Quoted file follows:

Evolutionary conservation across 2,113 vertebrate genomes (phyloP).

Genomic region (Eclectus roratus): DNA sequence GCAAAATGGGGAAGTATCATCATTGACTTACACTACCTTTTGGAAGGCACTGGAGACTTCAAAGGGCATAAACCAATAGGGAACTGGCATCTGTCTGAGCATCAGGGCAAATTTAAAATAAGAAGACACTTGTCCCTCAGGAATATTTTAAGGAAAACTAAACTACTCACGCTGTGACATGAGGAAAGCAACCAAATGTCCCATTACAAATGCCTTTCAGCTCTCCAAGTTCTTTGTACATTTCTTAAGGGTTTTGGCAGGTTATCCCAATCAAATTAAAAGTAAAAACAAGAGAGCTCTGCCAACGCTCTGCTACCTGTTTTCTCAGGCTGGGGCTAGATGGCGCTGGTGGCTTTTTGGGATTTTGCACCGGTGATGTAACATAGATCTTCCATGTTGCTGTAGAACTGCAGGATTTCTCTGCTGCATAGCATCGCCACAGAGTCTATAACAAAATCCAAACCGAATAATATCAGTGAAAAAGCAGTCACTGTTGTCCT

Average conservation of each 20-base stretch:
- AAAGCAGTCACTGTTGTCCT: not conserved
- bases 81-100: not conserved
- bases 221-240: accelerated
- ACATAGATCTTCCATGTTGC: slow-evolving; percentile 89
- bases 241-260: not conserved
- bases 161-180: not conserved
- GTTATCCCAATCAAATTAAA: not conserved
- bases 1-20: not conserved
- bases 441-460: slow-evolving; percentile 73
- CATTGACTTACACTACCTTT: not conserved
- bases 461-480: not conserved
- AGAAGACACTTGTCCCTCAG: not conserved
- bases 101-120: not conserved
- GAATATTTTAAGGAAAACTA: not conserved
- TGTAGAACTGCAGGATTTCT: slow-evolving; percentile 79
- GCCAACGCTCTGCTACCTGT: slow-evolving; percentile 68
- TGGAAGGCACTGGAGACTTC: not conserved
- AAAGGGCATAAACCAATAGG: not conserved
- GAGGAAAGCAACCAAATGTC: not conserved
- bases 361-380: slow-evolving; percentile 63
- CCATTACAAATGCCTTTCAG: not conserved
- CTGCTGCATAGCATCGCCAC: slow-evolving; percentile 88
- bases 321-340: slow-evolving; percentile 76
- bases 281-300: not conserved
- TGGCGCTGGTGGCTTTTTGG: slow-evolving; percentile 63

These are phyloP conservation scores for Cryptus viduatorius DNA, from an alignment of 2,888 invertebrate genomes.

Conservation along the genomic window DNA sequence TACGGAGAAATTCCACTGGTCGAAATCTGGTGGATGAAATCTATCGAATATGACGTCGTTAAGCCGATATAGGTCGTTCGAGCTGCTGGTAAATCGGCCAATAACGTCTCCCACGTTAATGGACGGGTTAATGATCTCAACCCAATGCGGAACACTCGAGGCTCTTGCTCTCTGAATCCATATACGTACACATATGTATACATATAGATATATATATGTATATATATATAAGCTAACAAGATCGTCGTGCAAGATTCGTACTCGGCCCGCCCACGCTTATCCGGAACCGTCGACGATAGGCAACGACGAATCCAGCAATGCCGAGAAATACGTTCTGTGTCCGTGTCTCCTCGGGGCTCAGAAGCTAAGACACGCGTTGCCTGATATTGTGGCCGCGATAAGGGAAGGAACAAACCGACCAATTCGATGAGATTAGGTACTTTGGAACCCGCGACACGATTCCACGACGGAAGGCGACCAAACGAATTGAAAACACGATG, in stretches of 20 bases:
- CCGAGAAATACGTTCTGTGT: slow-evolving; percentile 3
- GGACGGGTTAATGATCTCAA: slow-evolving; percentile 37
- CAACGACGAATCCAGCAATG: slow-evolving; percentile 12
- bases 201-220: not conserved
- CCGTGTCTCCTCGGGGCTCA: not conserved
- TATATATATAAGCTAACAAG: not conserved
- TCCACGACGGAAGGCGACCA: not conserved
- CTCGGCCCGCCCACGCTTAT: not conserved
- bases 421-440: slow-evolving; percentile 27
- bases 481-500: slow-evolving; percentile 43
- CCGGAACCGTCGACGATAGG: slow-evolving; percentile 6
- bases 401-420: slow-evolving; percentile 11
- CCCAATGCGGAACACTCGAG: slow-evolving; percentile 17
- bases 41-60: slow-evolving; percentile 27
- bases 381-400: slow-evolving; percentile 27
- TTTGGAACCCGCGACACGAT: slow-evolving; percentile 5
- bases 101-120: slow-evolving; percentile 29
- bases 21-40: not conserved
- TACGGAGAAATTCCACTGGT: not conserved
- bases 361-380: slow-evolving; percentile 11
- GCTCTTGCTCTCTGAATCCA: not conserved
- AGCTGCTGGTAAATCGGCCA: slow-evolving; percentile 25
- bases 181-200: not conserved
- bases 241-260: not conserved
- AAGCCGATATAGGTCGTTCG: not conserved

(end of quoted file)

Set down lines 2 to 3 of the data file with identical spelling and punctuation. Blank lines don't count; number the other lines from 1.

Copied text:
Genomic region (Eclectus roratus): DNA sequence GCAAAATGGGGAAGTATCATCATTGACTTACACTACCTTTTGGAAGGCACTGGAGACTTCAAAGGGCATAAACCAATAGGGAACTGGCATCTGTCTGAGCATCAGGGCAAATTTAAAATAAGAAGACACTTGTCCCTCAGGAATATTTTAAGGAAAACTAAACTACTCACGCTGTGACATGAGGAAAGCAACCAAATGTCCCATTACAAATGCCTTTCAGCTCTCCAAGTTCTTTGTACATTTCTTAAGGGTTTTGGCAGGTTATCCCAATCAAATTAAAAGTAAAAACAAGAGAGCTCTGCCAACGCTCTGCTACCTGTTTTCTCAGGCTGGGGCTAGATGGCGCTGGTGGCTTTTTGGGATTTTGCACCGGTGATGTAACATAGATCTTCCATGTTGCTGTAGAACTGCAGGATTTCTCTGCTGCATAGCATCGCCACAGAGTCTATAACAAAATCCAAACCGAATAATATCAGTGAAAAAGCAGTCACTGTTGTCCT

Average conservation of each 20-base stretch: